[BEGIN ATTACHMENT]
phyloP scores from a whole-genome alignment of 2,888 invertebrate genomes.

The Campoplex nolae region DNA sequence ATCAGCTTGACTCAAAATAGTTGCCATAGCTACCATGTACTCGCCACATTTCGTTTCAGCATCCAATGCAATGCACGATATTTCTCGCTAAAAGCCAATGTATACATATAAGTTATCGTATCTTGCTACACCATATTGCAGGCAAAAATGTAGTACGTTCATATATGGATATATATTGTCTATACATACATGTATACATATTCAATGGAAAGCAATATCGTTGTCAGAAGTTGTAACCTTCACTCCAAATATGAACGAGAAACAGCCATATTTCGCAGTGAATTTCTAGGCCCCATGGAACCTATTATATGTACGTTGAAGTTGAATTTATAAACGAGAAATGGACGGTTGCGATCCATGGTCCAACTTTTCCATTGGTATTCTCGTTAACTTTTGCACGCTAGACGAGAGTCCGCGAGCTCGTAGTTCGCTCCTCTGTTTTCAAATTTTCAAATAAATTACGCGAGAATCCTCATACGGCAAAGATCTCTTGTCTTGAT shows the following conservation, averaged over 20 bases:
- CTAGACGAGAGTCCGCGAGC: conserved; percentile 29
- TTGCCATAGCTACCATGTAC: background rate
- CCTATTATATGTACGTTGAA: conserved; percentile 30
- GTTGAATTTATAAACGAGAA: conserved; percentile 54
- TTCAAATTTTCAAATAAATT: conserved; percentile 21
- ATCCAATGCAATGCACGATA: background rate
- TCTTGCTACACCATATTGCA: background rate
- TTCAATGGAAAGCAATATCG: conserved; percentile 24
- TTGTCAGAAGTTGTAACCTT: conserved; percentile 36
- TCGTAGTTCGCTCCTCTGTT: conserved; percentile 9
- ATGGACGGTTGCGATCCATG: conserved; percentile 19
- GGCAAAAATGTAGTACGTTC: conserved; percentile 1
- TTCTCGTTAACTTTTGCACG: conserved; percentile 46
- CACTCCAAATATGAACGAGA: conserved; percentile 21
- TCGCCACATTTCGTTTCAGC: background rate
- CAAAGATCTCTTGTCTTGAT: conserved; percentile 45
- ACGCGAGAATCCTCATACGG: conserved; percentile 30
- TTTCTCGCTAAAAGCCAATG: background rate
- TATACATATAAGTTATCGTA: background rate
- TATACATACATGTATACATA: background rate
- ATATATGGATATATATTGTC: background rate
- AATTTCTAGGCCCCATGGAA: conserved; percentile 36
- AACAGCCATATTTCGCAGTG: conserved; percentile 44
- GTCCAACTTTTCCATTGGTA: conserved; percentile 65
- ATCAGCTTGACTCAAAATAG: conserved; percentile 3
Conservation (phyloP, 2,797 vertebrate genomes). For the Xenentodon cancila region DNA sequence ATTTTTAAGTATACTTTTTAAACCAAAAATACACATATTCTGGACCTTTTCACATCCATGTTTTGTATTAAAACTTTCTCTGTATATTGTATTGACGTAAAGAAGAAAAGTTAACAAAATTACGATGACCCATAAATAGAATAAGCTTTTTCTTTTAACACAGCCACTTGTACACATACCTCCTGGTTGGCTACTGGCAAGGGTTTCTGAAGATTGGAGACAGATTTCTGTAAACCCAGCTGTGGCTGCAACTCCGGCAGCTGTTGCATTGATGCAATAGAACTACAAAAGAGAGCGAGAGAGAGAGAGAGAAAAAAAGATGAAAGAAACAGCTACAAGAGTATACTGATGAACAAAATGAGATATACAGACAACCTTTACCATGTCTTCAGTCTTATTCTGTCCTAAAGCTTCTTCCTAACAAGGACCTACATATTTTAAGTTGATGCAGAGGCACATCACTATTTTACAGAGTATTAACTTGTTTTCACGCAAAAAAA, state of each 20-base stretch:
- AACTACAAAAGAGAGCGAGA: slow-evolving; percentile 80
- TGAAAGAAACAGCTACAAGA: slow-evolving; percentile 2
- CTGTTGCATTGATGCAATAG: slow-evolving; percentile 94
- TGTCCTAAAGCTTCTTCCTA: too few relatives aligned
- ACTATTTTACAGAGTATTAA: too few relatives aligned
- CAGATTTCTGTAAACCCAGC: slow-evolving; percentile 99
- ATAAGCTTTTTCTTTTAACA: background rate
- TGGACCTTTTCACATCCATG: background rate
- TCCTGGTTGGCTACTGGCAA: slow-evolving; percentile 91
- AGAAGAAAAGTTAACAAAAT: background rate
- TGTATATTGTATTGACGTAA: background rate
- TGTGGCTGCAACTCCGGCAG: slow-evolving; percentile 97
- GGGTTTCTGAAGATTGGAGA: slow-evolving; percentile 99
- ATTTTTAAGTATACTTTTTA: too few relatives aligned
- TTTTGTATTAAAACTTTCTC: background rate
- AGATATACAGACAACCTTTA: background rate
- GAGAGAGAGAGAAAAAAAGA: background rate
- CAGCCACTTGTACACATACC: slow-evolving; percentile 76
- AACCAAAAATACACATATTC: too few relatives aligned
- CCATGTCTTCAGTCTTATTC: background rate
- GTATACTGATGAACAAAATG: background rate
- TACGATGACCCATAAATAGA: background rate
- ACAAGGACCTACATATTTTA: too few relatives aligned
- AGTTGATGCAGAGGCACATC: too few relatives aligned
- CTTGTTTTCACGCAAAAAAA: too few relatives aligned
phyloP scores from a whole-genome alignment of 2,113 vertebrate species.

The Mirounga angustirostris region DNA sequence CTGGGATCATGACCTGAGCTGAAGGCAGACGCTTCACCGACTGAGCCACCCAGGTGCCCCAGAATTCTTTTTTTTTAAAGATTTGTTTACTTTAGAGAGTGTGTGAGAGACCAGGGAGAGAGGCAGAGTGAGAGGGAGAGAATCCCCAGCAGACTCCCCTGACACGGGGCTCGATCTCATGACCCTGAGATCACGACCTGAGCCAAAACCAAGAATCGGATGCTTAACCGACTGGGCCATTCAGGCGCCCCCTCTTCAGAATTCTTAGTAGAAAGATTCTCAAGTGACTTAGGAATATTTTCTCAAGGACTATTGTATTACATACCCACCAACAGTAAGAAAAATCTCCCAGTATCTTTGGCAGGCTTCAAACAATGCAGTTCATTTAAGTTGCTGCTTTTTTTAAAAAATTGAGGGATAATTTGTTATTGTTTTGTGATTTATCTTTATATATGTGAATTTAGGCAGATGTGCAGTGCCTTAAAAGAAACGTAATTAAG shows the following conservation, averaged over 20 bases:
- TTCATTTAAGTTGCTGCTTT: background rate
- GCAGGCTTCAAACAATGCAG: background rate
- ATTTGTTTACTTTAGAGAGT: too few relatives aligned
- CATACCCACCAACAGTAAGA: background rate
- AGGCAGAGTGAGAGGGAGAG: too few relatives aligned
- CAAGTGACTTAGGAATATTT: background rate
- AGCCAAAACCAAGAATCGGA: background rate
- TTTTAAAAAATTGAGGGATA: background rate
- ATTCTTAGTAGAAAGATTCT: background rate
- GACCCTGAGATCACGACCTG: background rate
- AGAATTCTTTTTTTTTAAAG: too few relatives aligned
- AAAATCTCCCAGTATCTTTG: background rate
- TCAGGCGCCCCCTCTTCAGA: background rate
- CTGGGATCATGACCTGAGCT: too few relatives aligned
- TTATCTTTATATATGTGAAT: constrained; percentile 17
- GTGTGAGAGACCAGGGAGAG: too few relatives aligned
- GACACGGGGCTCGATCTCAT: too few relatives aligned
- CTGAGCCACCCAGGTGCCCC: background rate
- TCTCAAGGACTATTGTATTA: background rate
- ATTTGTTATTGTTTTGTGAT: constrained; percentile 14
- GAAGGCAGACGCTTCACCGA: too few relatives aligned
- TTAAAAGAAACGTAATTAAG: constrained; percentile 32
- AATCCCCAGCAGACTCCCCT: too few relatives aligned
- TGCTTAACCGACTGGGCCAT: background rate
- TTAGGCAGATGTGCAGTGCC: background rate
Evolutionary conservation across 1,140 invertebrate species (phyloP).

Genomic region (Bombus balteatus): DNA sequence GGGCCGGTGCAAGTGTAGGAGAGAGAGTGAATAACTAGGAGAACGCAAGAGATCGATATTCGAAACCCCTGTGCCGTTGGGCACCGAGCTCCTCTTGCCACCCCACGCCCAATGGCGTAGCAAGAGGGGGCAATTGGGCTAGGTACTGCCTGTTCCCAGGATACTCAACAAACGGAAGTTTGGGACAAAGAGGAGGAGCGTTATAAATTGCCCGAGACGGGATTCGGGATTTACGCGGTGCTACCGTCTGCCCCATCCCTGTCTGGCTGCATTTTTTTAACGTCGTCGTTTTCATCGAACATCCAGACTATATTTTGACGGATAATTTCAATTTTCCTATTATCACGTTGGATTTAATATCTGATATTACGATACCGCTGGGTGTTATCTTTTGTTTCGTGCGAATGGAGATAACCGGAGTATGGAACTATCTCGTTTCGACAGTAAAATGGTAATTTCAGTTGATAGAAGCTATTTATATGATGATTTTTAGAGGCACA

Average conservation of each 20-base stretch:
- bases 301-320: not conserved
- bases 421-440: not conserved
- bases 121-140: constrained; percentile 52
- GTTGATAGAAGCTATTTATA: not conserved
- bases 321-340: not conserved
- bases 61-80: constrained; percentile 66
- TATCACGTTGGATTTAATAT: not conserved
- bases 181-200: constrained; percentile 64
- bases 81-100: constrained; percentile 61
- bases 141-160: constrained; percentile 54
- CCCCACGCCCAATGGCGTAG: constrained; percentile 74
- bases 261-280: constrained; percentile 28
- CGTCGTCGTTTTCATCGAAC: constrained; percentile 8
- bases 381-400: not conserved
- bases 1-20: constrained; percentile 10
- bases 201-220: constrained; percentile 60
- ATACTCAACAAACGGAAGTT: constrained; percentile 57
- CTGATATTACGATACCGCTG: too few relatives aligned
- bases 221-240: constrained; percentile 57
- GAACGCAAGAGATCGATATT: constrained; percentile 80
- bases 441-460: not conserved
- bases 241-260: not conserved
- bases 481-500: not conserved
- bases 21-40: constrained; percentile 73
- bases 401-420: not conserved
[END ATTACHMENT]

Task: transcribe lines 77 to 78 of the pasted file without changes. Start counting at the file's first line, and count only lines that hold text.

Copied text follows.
- TTAAAAGAAACGTAATTAAG: constrained; percentile 32
- AATCCCCAGCAGACTCCCCT: too few relatives aligned